Salada using coffee brand to test spice market
Tameka Gordon, Business Reporter
Salada Foods Jamaica Limited is weighing whether its popular Jamaica Mountain Peak coffee brand can deliver sales in a new food segment - condiments.
Its first experiment is with ginger, from which it developed the food seasoning, as well as a new tea.
The Jamaica Mountain Peak ginger tea extends the company's range of teas already produced under its Salada brand.
To support its new products, Salada Foods grows its own ginger under a one-acre shade house on the border of Portland and St Mary, ensuring consistent supply, said the company's financial controller, Kevin Price.
The shade house, which sits on a five-acre property leased by the company, produces enough for Salada to sell ginger to the Ministry of Agriculture, he said.
"We are looking for other market segments that can sustain revenue growth. Not just revenue, but also to provide us with some amount of growth and to have some form of diversification, instead of basically sticking to coffee, which has been our bread and butter for some time," Price said.
The company's search for additional revenue comes amid its fall from peak turnover of $715 million in 2012 to $634 million last year. Its nine-month results ending June indicates a continued fall-off in sales by 10 per cent.
The company's new ginger seasoning is aimed at the export market, said Price, while the ginger tea - which comes in sweetened and unsweetened varieties - is mainly sold locally.
"We have the tea, both with and without sugar - one with just the pure ginger and one with the ginger powder and sugar in separate packets," Price said.
But, "the tea has definitely outpaced the seasoning," he said, noting the health conscious pull of ginger teas.
The tea was initially exported to Asia, but reorders of the product "has been pretty low", Price said.
The ginger seasoning is packaged in sachets and sold in powdered form.
"What we did was to take a liquid extract and utilise our spray dry equipment to spray dry it back into a powder. So if you're seasoning, for example, your pork, you just pull the pack and sprinkle it along with your other seasonings," he said.
The product is aimed mainly at North America, but Price said the company has also seen contract packing offers from the Eastern Caribbean.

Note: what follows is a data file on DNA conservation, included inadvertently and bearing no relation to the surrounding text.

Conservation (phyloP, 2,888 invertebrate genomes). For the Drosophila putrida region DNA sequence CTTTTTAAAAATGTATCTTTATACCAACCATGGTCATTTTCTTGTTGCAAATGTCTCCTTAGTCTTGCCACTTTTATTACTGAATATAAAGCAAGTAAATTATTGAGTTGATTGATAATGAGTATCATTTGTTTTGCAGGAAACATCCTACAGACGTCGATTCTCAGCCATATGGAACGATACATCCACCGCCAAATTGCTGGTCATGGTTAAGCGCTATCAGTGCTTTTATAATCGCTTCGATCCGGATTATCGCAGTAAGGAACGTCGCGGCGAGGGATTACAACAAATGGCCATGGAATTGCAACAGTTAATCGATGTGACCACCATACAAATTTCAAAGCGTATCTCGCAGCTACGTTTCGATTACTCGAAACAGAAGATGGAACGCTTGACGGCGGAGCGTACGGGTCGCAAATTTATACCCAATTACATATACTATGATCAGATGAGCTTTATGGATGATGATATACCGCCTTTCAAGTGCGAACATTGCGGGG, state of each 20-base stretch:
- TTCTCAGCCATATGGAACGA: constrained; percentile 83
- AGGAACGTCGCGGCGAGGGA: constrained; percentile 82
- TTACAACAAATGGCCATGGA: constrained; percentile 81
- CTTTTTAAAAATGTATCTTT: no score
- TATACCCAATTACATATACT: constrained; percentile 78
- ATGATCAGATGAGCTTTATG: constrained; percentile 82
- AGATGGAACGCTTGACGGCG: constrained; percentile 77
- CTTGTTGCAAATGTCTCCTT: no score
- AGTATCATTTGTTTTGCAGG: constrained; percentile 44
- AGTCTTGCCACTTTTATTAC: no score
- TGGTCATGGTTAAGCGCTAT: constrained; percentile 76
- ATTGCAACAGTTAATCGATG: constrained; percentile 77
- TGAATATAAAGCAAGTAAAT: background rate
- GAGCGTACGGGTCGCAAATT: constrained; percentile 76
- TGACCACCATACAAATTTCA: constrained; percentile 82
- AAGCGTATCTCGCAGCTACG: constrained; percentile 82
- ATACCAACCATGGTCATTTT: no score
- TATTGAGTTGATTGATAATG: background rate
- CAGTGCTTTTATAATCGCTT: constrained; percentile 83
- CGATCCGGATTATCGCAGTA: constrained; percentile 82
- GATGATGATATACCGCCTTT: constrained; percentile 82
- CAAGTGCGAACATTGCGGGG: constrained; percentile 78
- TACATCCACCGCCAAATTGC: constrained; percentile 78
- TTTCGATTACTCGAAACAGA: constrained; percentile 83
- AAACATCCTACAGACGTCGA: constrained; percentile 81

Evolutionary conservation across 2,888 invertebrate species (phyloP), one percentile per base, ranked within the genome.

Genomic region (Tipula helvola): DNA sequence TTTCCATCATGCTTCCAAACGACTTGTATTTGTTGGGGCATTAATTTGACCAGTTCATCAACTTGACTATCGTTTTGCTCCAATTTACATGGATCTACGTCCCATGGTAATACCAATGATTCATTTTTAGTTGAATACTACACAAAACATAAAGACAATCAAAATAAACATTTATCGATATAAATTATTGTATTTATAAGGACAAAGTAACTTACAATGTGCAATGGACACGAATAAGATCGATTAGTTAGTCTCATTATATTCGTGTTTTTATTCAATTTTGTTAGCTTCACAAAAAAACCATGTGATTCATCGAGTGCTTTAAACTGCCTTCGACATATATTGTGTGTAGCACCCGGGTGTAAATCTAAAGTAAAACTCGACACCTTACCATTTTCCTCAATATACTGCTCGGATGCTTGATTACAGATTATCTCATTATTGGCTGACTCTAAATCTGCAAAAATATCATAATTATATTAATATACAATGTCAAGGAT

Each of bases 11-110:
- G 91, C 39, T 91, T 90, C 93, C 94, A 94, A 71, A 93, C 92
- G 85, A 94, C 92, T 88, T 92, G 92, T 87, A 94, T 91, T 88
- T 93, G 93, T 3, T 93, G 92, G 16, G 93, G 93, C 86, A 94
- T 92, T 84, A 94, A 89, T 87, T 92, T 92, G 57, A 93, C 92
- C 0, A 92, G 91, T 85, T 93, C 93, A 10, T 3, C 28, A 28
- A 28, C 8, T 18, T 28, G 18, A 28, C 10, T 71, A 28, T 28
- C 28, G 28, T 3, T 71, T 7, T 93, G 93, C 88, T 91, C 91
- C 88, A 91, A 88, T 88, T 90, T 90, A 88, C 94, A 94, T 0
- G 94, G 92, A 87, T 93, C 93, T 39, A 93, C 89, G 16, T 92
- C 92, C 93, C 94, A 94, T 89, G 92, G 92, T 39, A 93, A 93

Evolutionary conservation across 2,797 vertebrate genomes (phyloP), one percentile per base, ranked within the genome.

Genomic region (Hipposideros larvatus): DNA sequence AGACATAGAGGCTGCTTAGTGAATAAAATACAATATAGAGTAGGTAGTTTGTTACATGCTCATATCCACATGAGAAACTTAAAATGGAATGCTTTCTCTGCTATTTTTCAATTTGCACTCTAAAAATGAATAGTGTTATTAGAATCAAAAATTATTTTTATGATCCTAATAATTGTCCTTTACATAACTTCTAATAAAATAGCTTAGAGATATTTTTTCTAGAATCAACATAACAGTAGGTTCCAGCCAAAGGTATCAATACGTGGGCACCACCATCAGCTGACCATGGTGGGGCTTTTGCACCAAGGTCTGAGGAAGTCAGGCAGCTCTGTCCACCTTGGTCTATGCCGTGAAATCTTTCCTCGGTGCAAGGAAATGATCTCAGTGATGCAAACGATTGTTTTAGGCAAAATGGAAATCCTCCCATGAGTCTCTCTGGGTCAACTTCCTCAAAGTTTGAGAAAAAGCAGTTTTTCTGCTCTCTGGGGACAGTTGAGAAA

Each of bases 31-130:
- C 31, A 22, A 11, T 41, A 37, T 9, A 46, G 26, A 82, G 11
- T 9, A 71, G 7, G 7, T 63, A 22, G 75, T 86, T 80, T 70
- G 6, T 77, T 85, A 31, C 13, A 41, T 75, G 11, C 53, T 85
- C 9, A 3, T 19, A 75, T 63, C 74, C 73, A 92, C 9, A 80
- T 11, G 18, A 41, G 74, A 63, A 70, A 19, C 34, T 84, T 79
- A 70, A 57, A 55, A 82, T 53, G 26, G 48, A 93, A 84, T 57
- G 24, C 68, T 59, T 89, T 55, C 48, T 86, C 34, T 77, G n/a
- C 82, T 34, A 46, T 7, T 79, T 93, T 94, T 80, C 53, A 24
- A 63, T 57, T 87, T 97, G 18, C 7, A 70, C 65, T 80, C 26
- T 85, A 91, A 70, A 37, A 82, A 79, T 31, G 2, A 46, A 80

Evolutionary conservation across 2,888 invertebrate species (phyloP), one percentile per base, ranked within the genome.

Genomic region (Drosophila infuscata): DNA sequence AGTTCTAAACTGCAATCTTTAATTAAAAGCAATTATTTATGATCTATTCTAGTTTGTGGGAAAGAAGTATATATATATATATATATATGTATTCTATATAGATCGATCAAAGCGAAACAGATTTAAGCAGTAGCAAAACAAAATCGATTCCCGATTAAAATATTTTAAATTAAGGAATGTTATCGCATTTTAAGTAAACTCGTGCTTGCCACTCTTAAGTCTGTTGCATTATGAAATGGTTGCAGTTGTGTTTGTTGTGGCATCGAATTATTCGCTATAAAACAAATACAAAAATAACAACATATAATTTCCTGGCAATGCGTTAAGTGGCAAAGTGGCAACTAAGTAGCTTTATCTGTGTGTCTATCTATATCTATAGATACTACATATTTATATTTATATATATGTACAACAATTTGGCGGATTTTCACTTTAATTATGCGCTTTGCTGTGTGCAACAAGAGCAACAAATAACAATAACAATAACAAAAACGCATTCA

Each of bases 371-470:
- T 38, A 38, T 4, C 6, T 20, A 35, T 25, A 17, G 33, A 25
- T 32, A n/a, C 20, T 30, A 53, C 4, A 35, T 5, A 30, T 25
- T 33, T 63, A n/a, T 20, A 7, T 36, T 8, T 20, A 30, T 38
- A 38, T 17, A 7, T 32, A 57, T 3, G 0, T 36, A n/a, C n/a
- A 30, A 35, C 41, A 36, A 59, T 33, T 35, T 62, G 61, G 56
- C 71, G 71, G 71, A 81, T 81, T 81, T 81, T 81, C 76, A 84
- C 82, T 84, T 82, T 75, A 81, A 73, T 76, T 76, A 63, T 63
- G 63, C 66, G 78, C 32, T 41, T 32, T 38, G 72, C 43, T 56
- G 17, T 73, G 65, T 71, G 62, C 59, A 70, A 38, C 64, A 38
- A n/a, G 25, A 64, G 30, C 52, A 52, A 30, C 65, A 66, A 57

The company also does contract packing of ginger products for an overseas third party company "which is also another revenue stream," he said.
Contract packing has been a mainstay for the coffee-producing company.
"It is something we do with coffee as well," said Price.
Price declined to say whether Salada is making a bigger play for the condiments market, only noting "it's an interest for the company".
"It is something that we are looking at, but we are still a little distance off," he said.
Still, the company did acquire a majority stake in a three-year-old spice maker in June, known as Pimora. That company will be manufacturing pimento briquettes for the local and export markets, and Salada's $26 million investment helped to capitalise the operation.
Salada also expanded in 2013 with the $34.6 million acquisition of Roberts Products Company Limited through newly created subsidiary Mountain Peak Food Processors Limited. In 2013, Mountain Peak contributed $4.4 million to total sales, according to a breakout in Salada's annual report.
The Roberts line includes baked beans, syrups, canned juices, jams and jellies, sauces, and spices.
Price said Salada is "sorting out the paper work" and glitches in distribution around the Roberts line, whose products will be pitched at local and export markets at reintroduction.
"We have started, but we have had several hiccups on the whole distribution of Roberts. We are presently working on something, in terms of actually getting distribution locally going, as we would like it, but it has not started out as we had originally planned," he said.
He said the company hopes to get the issues resolved between October and November.